Sunday Drivers - The Crummy Cellphone Camera Edition

This Sunday Drivers is actually a Saturday Drivers as Kookum wanted to come with us to the Annapolis Royal Farmer's Market.  Because I had not anticipated taking a lot of photos, I neglected to take my Pentax with us and was instead forced to rely on my phone's camera.

Yeah, it sucks.  For that reason, I didn't end up with many quality images. So, you'll just have to come and see the market for yourself. It's amazing!  We ended up with a couple loaves of bread and a plethora of sweets. A palmier bigger than my head! Stone-ground, sprouted grain, wood-oven bread! An apple tart, sticky bun, the most delicious olive bun I've ever eaten and a most fabulous cup of Sissiboo coffee

I've not been drinking coffee of late - not any particular reason other than tea has seemed much more appealing. But the Saturday Sissiboo Fundy Storm is something to which I've begun to look forward.  All the flavour of a Starbucks roast, but none of the unpalatable bitterness and annoying stretchy pants.

Annapolis Royal Farmer's Market - The Town Crier
Apparently Town Crying is very big in the Valley. Several towns have their own representatives and there's a competition in the fall.

 Along St. George Street, a bicycle rickshaw filled with violas.

These two fellas were seated outside a shop, working collaboratively. They would take word requests from passers by and for $15 would create poetry and an accompanying water colour.

 The simplicity of the circle immediately drew my attention.  The poem reads:
"Can you burn through silence
with a steady sound?
Over the under,
around and around,
the burning circle
of a heart that pounds
into a rhythm
and out of my hands.
A twitching voiceless fury.
Fear without strength
and weight without worry.
Can you hear the raging quiet?
Between what you mean
and what you meant?
Noise has run from silence
and sound
has all been spent."

I promised myself that I would return the following Saturday, with a word for them to ruminate upon.
 "What use is a fine house if you haven't got a tolerable planet to put it on?" - Thoreau
This fellow was making axe handles by hand at the Sinclair Inn Museum - the second oldest wooden building in North America.
 From the market we toddled over to Fort Anne, which is fast becoming one of our favourite spots. This time we wandered through the Anglican cemetery. The symbols on the headstones were quite amazing.

The Weeping Willow was quite prominent - a symbol of melancholy, mourning and spiritual freedom.

 Angels are quite popular for obvious reasons, but this one appears Haida-esque.

An upturned index finger. I wonder what that means?

Headstone, 1827
Imagine, if you will, carving this intricate script entirely by hand.  Until very recent technology, the stone carver's bread and butter must have been headstones.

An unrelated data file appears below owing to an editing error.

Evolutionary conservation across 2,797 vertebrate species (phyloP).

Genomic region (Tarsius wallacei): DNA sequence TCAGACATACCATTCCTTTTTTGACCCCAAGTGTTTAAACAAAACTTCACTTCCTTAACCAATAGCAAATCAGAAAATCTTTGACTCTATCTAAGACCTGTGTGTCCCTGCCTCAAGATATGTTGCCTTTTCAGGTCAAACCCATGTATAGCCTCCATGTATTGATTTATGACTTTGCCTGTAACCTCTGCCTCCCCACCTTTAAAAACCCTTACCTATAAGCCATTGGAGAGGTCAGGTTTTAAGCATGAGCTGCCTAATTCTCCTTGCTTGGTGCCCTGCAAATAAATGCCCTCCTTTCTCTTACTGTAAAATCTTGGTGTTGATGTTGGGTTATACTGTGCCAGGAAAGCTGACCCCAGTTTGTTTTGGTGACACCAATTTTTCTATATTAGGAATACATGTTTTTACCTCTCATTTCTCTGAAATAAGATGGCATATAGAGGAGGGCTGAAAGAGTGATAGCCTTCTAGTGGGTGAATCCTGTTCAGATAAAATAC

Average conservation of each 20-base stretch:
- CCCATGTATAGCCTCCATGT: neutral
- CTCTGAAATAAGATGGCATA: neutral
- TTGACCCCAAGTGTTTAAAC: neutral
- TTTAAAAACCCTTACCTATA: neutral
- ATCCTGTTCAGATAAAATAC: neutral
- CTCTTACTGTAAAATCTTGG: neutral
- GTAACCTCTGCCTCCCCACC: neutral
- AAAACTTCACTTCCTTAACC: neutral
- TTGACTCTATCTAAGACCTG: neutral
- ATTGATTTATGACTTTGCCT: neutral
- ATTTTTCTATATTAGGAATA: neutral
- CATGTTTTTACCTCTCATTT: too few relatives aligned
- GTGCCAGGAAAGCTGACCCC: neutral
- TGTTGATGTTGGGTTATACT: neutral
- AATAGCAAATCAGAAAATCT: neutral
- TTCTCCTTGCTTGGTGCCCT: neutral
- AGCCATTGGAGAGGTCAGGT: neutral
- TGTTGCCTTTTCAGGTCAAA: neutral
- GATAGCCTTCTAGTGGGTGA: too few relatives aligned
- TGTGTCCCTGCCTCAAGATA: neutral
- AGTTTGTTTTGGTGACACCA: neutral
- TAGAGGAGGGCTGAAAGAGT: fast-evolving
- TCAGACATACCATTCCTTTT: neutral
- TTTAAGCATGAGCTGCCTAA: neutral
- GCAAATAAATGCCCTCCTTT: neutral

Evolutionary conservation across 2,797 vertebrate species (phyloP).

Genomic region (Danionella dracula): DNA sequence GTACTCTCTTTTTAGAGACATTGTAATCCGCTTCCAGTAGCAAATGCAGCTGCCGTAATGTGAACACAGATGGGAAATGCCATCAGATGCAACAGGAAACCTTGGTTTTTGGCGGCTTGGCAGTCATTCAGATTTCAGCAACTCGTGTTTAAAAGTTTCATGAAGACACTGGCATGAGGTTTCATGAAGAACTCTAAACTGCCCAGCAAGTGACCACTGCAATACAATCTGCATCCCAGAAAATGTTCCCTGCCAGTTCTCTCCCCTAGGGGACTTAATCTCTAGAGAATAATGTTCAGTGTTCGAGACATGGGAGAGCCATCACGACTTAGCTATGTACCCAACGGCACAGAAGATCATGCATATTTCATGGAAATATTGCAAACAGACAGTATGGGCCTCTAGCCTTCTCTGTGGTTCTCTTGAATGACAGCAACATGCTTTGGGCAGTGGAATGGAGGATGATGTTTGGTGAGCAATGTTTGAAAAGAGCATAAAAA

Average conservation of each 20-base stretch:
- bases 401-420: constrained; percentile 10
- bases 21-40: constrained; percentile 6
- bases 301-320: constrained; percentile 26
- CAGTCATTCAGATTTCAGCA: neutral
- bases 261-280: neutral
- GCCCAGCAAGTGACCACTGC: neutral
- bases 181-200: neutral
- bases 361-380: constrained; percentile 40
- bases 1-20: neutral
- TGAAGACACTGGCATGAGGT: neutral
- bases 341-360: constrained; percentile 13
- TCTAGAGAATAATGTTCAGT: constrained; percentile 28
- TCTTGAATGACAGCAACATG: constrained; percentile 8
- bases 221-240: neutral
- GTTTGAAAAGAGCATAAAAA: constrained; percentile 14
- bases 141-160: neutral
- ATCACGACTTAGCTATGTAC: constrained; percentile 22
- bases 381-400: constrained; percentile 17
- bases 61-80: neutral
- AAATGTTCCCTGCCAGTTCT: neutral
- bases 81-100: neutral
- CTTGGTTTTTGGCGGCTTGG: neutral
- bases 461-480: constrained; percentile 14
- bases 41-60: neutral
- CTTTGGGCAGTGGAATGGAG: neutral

A family united by uniform headstones.

 Rev. Thomas Wood, ministered to the "English, French, German and Micmca" people.  Must have been a pretty compassionate guy to have ministered to such a diverse demographic in such tumultuous times.  Remember that Nova Scotia has been riven by war for much of it's 400 year history.

 Many stones have broken - either at the hand of vandals or Nature.  These last two are from the 1860s.  In Saskatchewan, we think of 1880s as being "old".  But here's some perspective - European people had been living in Nova Scotia for well over 250 years before the west was even settled.  Isn't that mind boggling?

 Nova Scotia was primarily settled by alternate waves of English/Scottish/Irish and French, all of whom displaced the original Mi'kmaq peoples. It would have been rather unusual to see someone person of Spanish ancestry.

Sunday brought more sunshine, which is quite welcome in these parts after several weeks of rain.  I've not traditionally been someone affected by the weather, but after waking at 630, I'd gaze longingly back at the bed by 830am.  And I must admit, there was one or two days when I crawled back in and had a mid-morning nap!

Unlike many folks around here, Sunday means 'work' for us, and we did indeed work! Laur got the brush-cutter out (affectionately known around here as "the zippy-zoomy-thing") and proceeded to brush-cut most of our 100 acres.  Seriously. Truly.  Whilst she was weed-eating slugs and dog poops, Boy and I were busy stacking wood, getting fuel for Zippy, keeping Momma hydrated and.... huh... I can't remember. I know I was busy... I think...hm.

The Boy gathered wildflowers - there are plenty daisies, all manner of clover, wild strawberries, buttercups and two different purple things.  The heady scent of wild blackberries wafted around us on the warm breezes.  It was amazing.

 There are a few logs on The Landing leftover from my spring logging-bee (there are still many more on the hillside).  Apparently this is how we dress when we go hiking these days.  Mr. Daisy-Hat (yes, that's The Boy) took it upon himself to do some balance work.  I'm still in awe of his balancing abilities... and his fashion choices.

Aaaaand my disgusted dog, who says, "WTF, yo! I like to go balancing, too!"
By the way, we have some kind of bird around here that sounds like it's whizzing around in an empty washer on spin cycle. We can't seem to figure out what it is and it's calling as I write, tonight. If you have any idea, any idea at all, what this bird might be, we'd appreciate some suggestions.


  1. Research on the headstone with extended index finger: "If the hand is pointed up, with the index finger pointed up, this is the Sign of Preservation, also called the Sign of Heaven and Earth, and means whatever came from Heaven must also return" -- Taphophilia.com.au

    1. And, according to that site, a winged face represents the flight of the soul. Interesting!